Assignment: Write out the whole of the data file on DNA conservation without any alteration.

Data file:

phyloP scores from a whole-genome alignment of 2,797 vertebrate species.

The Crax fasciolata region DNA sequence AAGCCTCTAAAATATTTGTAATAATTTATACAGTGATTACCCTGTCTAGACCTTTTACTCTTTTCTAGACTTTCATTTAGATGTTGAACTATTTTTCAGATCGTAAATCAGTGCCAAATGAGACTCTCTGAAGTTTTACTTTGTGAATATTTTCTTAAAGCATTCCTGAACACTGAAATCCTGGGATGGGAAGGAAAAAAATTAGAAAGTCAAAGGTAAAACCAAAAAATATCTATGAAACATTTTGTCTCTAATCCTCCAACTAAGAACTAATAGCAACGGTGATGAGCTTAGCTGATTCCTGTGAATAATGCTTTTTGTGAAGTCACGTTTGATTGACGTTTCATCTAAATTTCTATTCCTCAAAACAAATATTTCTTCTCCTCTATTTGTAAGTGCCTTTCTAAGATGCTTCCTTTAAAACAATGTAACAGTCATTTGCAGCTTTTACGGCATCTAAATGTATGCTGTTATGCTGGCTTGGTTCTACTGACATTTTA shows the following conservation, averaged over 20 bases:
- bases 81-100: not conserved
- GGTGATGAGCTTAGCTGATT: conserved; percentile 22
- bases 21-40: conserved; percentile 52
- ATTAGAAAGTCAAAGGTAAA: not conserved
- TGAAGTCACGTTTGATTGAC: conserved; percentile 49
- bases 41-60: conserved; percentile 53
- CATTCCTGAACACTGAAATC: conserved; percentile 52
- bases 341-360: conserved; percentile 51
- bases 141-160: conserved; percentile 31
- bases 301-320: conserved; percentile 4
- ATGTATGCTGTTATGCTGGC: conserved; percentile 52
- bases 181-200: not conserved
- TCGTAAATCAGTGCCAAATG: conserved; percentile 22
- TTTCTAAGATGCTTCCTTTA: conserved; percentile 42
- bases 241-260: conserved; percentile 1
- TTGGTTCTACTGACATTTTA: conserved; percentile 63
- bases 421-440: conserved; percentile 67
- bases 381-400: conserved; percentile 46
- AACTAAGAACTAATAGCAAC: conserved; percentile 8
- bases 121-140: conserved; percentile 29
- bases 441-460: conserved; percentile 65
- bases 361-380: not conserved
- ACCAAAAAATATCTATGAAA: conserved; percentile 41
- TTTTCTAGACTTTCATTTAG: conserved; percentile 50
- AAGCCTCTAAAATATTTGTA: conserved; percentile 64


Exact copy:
phyloP scores from a whole-genome alignment of 2,797 vertebrate species.

The Crax fasciolata region DNA sequence AAGCCTCTAAAATATTTGTAATAATTTATACAGTGATTACCCTGTCTAGACCTTTTACTCTTTTCTAGACTTTCATTTAGATGTTGAACTATTTTTCAGATCGTAAATCAGTGCCAAATGAGACTCTCTGAAGTTTTACTTTGTGAATATTTTCTTAAAGCATTCCTGAACACTGAAATCCTGGGATGGGAAGGAAAAAAATTAGAAAGTCAAAGGTAAAACCAAAAAATATCTATGAAACATTTTGTCTCTAATCCTCCAACTAAGAACTAATAGCAACGGTGATGAGCTTAGCTGATTCCTGTGAATAATGCTTTTTGTGAAGTCACGTTTGATTGACGTTTCATCTAAATTTCTATTCCTCAAAACAAATATTTCTTCTCCTCTATTTGTAAGTGCCTTTCTAAGATGCTTCCTTTAAAACAATGTAACAGTCATTTGCAGCTTTTACGGCATCTAAATGTATGCTGTTATGCTGGCTTGGTTCTACTGACATTTTA shows the following conservation, averaged over 20 bases:
- bases 81-100: not conserved
- GGTGATGAGCTTAGCTGATT: conserved; percentile 22
- bases 21-40: conserved; percentile 52
- ATTAGAAAGTCAAAGGTAAA: not conserved
- TGAAGTCACGTTTGATTGAC: conserved; percentile 49
- bases 41-60: conserved; percentile 53
- CATTCCTGAACACTGAAATC: conserved; percentile 52
- bases 341-360: conserved; percentile 51
- bases 141-160: conserved; percentile 31
- bases 301-320: conserved; percentile 4
- ATGTATGCTGTTATGCTGGC: conserved; percentile 52
- bases 181-200: not conserved
- TCGTAAATCAGTGCCAAATG: conserved; percentile 22
- TTTCTAAGATGCTTCCTTTA: conserved; percentile 42
- bases 241-260: conserved; percentile 1
- TTGGTTCTACTGACATTTTA: conserved; percentile 63
- bases 421-440: conserved; percentile 67
- bases 381-400: conserved; percentile 46
- AACTAAGAACTAATAGCAAC: conserved; percentile 8
- bases 121-140: conserved; percentile 29
- bases 441-460: conserved; percentile 65
- bases 361-380: not conserved
- ACCAAAAAATATCTATGAAA: conserved; percentile 41
- TTTTCTAGACTTTCATTTAG: conserved; percentile 50
- AAGCCTCTAAAATATTTGTA: conserved; percentile 64